However, casinos are going to go where the money leads them, and right now, that still favors live versions of table games. Thereís a market for fully automated blackjack, and that market is growing. However, thereís no imminent danger of fully automated games taking over the market.

Iíd be more worried about casinos chasing the market away by the continuing tightening of belts and toughening of games. It doesnít have to be as bad as the trend toward 6-5 payoffs on blackjacks. It stuns me to see the dealer hitting soft 17 even at low-limit six-deck tables nearly everywhere I go. Not long ago, that used to be a rule for the one-deck and two-deck tables, and when a casino hit soft 17 on a six-deck table, you knew it was a joint where the execs wanted both hands in your pockets. Now hitting soft 17 is standard on any table with less than a $25 minimum, and not uncommon in the more expensive seats.

An average player might not know that the game is tougher when the dealer hits soft 17, but over time heíll notice that his bankroll doesnít last as long as it used to. To me, thatís a bigger danger for live blackjack than any inroads by electronic versions.

Q. My wife and I were in Las Vegas, and I got my first taste of full-pay Deuces Wild. That 5-for-1 payoff on four of a kind really helps the game. Does it make a big difference in strategy?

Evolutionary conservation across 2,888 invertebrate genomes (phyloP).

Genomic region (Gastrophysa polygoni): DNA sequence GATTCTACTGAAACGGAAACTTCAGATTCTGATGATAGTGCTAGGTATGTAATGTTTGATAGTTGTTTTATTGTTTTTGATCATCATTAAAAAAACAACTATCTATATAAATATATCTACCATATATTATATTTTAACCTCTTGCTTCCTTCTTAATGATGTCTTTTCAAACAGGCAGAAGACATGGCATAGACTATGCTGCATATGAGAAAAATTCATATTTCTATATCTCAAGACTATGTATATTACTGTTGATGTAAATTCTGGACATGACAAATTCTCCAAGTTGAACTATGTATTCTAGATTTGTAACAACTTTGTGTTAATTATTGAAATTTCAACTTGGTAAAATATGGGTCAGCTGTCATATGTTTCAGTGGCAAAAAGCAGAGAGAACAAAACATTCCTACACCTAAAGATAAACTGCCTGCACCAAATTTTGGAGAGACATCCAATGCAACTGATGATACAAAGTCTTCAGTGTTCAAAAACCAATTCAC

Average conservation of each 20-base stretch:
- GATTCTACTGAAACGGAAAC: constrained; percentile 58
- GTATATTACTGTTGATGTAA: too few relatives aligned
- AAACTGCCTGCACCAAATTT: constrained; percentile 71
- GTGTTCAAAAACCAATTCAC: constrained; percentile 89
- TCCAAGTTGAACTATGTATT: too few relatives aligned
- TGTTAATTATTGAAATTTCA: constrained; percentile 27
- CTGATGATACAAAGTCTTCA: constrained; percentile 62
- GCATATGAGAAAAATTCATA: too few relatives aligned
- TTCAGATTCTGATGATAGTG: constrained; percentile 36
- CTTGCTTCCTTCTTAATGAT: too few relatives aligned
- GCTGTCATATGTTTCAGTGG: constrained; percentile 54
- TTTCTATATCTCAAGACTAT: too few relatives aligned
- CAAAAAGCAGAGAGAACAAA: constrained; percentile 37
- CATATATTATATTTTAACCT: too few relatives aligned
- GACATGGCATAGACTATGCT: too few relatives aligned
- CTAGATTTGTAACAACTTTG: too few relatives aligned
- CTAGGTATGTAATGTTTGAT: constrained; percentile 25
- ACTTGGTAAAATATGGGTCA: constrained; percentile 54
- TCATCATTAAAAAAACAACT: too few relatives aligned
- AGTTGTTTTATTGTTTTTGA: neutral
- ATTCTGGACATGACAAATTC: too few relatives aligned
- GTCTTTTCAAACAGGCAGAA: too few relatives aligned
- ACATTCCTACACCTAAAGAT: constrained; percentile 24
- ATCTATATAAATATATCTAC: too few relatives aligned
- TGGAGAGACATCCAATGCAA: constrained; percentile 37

A. If youíve been playing Not So Ugly Deuces Wild or the version the late Lenny Frome called Illinois Deuces, the most noticeable differences come on two-pair hands and four-card flushes. Those two games differ only in the payoffs on five of a kind and straight flushes, which are 16-for-1 and 10-for-1 on NSU, and slightly lower at 15-9 on Illinois.

Full-pay Deuces pays 5-for-1 on four of a kind, but only 3-for-1 on full houses. NSU and Illinois Deuces pay 4-for-1 on both four of a kind and full houses. That difference between the payoffs on quads and full houses in full-pay Deuces is important. It means that dealt two pairs, such as Jack-Jack-8-8-5, the best play is to hold just one pair and toss the other three cards. It doesnít matter which pair. The expected value per five coins wagered is 2.81 on either pair, but only 2.55 for holding both pairs.